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EDITORIAL: New poll: Americans have much in common

Americans are inundated with social media messages and news stories emphasizing their “divisions” and decrying the country’s deep “polarization.” But a recent survey should help dampen the idea that this nation is hopelessly split along ideological lines.

An Associated Press-NORC Center for Public Affairs Research poll conducted last month found widespread consensus on the country’s core values. For instance, 84 percent agreed that freedom of religion is an integral part of this country’s identity. Ninety-one percent said the same about the right to vote, the right to privacy and equal protection under the law.

The one issue that generated a major split between Democrats and Republicans was the Second Amendment. Those who sympathized with the GOP were more likely to believe — 61 to 19 percent — that the right to bear arms was vital to the nation’s core principles.

“The overall findings are striking,” the AP claimed, “because they come at a time of extreme partisanship when political agreements seem rare and concerns are heightened over the potential for violence during (an) ... election year.”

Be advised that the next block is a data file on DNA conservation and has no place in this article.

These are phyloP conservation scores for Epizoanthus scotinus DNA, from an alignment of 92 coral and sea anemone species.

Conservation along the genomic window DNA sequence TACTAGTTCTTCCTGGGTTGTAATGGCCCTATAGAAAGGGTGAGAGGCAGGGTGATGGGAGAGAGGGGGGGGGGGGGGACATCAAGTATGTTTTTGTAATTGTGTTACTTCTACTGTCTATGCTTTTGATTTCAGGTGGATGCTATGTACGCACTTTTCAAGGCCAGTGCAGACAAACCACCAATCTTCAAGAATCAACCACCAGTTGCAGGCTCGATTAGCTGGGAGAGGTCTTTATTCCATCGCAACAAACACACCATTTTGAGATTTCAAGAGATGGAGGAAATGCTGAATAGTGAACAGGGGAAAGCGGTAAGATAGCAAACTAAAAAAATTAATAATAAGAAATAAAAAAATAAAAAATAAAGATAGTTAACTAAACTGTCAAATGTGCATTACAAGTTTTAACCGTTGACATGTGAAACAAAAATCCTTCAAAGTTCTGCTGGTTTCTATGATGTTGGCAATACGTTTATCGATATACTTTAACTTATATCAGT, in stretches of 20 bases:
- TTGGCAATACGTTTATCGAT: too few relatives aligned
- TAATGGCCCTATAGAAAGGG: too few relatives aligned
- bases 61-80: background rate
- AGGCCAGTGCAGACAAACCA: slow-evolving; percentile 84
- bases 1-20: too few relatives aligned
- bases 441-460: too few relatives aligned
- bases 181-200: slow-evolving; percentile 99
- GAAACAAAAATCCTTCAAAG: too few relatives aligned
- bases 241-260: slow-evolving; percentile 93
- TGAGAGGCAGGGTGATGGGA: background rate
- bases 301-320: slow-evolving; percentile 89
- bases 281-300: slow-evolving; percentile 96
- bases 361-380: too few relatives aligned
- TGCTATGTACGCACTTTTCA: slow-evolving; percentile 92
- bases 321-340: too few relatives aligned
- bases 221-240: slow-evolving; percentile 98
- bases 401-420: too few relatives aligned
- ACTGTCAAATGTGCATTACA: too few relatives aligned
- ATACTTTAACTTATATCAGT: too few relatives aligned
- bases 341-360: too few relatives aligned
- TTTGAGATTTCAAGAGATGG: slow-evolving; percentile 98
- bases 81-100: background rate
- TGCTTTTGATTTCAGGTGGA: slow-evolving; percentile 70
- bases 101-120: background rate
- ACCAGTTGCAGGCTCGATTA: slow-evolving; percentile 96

But that is precisely the type of hyperbole that fosters the narrative this poll erodes. Yes, Americans have varying beliefs and political outlooks. That is the strength of a free society. But the vast majority of people live lives far removed from the chaos generated by the hyper-political climate embraced by activists across the spectrum.

“If you get a bunch of normal people at random and put them in a room together and chat about issues,” Michael Albertus, a political science professor at the University of Chicago, told the wire service, “there’s a lot more convergence than you might imagine.”

Indeed, Americans — regardless of faith, color, creed or any measure — have more in common than most would imagine. Our online culture has distorted discourse by amplifying the most radical voices and muting those preaching moderation and common sense. Our elected officials aren’t immune.

“Part of it is really our leaders are not reflecting the electorate,” Lilliana Mason, a political scientist at Johns Hopkins University, told the AP, “and they behave in a way that’s much more polarized than what the electorate is.”

The problem arises when the idea of insurmountable “division” becomes so prevalent as to be self-fulfilling. Politicians play to the vocal extremes because it works and helps them get elected. It doesn’t help that many people are now conditioned to fear differing points of view rather than to embrace ideological diversity and debate.

But Americans are nothing if not resilient. The AP survey deserves attention for providing a more nuanced and optimistic perspective than the doom and gloom so prevalent in today’s discussions about democracy and the nation’s future.

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